Spinal vertebrae get smaller the closer they get to the head. As such, the spine is designed to be more mobile as it reaches upward toward the sensory inputs of the eyes, ears, nose, and mouth. The tailbone is large and bulky, fused into a single, stationary unit. The neck can rotate, flex, extend, and bend laterally. Function follows anatomy.
photo credit: epainassist.com
As I mentioned in the “Hips – the Hinge” post, the lumbar spine should be relatively stable. The HIPS should drive movement, not the lower back. Because of this stability, the mid-back should be relatively mobile. It should be the main rotator and extender of the torso.
People huddled over computer desks all day tend to get a flexed, hunched-over look. In flexion, you get very little rotation. And since flexion is the opposite of extension, thoracic spine extension is typically the first to go.
Eric Cressey shows a simple t-spine exercise you can do on a roller or two tennis balls taped together:
Roller T-Spine Extension
Keep the butt on the ground and elbows TOGETHER. Try to get the top of your head to the floor. Find your spot anywhere between the ribs, and EXHALE as you extend up over the top. It might be helpful to slow it down and take a few breaths when you’re in that extended position.
Here’s a prone version (chest down… as most people work and move) that really tests mid-back separation between the shoulder blades:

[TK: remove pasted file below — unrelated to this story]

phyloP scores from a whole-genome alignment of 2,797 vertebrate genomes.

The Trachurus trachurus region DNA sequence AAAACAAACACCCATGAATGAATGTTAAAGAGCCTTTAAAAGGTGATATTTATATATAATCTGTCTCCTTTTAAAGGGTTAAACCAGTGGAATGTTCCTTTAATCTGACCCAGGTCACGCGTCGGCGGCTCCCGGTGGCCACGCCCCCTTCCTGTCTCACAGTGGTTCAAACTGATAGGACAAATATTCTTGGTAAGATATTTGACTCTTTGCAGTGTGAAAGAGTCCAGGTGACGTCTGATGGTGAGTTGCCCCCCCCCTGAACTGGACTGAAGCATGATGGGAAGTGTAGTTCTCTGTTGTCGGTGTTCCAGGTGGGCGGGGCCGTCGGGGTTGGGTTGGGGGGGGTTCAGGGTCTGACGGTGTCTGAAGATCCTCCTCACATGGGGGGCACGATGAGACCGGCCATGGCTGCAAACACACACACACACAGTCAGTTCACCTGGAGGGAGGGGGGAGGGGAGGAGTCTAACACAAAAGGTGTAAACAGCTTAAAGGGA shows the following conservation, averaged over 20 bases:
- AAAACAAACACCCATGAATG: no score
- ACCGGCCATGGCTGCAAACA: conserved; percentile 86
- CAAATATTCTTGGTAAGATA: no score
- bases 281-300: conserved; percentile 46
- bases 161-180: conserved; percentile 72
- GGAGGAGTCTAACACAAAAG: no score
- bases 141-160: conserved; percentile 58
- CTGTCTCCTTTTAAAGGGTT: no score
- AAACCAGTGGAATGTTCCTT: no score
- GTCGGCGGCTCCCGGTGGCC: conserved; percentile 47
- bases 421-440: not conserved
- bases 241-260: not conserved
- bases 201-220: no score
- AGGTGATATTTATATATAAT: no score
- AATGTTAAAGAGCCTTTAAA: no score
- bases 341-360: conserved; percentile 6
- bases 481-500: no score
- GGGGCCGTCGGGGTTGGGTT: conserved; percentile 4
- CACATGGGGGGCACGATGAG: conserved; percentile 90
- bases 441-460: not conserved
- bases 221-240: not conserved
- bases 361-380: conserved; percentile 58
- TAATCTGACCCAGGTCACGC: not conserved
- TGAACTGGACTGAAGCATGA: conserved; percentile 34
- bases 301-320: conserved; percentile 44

Bench T-Spine Extension
Keep hands securely gripped on the stick. Don’t let the pinkies peel off.
Bicep curl over your head as you press your butt back.
Fixed Rib Roll:
Tall, long torso. Bottom hand hugs knees. Keep them above belly button to lock out low back… this is a MID-BACK mobility exercise, not a lower back stretch. Top hand grabs lower rib and “rips” it open with an exhale. Try to roll open an inch or two more with each breath.
Quadraped T-Spine Rotations:
Prone version of the rib roll, with hand on neck. If you find yourself leading too much with the elbow, place twisting side hand on opposite ribs and attempt to get holding shoulder to sky.
Side Lying Clappers
Ensure torso and long bottom leg is straight. Have up knee elevated to minimize torque on low back. ACTIVELY drive elevated knee up towards your face. PULL body open with moving hand SHOULDER, not hands. Neck should rotate as eyes follow moving hand. If your WRIST (not fingers, cheater) can’t hit the ground, hold and attempt to drive it an inch or two down with the next exhale. Success is getting the moving shoulder to the ground without lifting the stationary shoulder off the floor or dropping the knee. Own this position by being able to take a big belly breath without letting that moving hand or shoulder pop up.
Side Lying Windmill
This is an advanced version of the above, with Eric Cressey coaching you through.
You should not be moving through your lower back. This is a STABLE segment.
The mid back (thoracic spine) is designed to move the torso. It is a MOBILE segment.
Most issues with the mid back involve a lack of extension and rotation.